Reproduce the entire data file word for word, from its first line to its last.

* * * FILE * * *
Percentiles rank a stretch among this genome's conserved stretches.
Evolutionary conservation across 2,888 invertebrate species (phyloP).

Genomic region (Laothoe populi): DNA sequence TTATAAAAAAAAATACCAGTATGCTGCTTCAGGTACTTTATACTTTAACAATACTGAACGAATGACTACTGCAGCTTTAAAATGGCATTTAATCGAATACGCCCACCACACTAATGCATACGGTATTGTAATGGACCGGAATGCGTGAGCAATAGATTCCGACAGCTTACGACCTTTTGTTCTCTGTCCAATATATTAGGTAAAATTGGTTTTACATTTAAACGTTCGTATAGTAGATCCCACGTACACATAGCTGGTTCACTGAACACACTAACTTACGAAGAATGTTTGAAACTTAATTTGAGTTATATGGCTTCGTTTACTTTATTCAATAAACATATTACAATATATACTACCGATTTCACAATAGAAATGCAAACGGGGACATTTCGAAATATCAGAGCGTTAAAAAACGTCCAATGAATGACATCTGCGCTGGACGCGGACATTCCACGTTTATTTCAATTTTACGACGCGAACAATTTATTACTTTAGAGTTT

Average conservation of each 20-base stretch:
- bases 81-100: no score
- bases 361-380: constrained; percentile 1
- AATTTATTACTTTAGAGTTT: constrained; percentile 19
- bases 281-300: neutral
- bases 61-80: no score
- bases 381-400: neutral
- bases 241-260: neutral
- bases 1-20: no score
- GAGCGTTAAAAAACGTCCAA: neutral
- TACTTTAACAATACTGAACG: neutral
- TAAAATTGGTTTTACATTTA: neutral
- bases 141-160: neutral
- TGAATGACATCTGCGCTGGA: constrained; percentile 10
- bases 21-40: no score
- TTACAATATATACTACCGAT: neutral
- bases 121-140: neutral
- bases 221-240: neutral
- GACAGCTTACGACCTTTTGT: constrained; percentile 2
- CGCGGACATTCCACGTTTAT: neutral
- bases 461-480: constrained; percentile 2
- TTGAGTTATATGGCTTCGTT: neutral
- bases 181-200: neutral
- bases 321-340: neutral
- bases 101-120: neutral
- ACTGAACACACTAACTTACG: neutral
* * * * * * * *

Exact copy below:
Percentiles rank a stretch among this genome's conserved stretches.
Evolutionary conservation across 2,888 invertebrate species (phyloP).

Genomic region (Laothoe populi): DNA sequence TTATAAAAAAAAATACCAGTATGCTGCTTCAGGTACTTTATACTTTAACAATACTGAACGAATGACTACTGCAGCTTTAAAATGGCATTTAATCGAATACGCCCACCACACTAATGCATACGGTATTGTAATGGACCGGAATGCGTGAGCAATAGATTCCGACAGCTTACGACCTTTTGTTCTCTGTCCAATATATTAGGTAAAATTGGTTTTACATTTAAACGTTCGTATAGTAGATCCCACGTACACATAGCTGGTTCACTGAACACACTAACTTACGAAGAATGTTTGAAACTTAATTTGAGTTATATGGCTTCGTTTACTTTATTCAATAAACATATTACAATATATACTACCGATTTCACAATAGAAATGCAAACGGGGACATTTCGAAATATCAGAGCGTTAAAAAACGTCCAATGAATGACATCTGCGCTGGACGCGGACATTCCACGTTTATTTCAATTTTACGACGCGAACAATTTATTACTTTAGAGTTT

Average conservation of each 20-base stretch:
- bases 81-100: no score
- bases 361-380: constrained; percentile 1
- AATTTATTACTTTAGAGTTT: constrained; percentile 19
- bases 281-300: neutral
- bases 61-80: no score
- bases 381-400: neutral
- bases 241-260: neutral
- bases 1-20: no score
- GAGCGTTAAAAAACGTCCAA: neutral
- TACTTTAACAATACTGAACG: neutral
- TAAAATTGGTTTTACATTTA: neutral
- bases 141-160: neutral
- TGAATGACATCTGCGCTGGA: constrained; percentile 10
- bases 21-40: no score
- TTACAATATATACTACCGAT: neutral
- bases 121-140: neutral
- bases 221-240: neutral
- GACAGCTTACGACCTTTTGT: constrained; percentile 2
- CGCGGACATTCCACGTTTAT: neutral
- bases 461-480: constrained; percentile 2
- TTGAGTTATATGGCTTCGTT: neutral
- bases 181-200: neutral
- bases 321-340: neutral
- bases 101-120: neutral
- ACTGAACACACTAACTTACG: neutral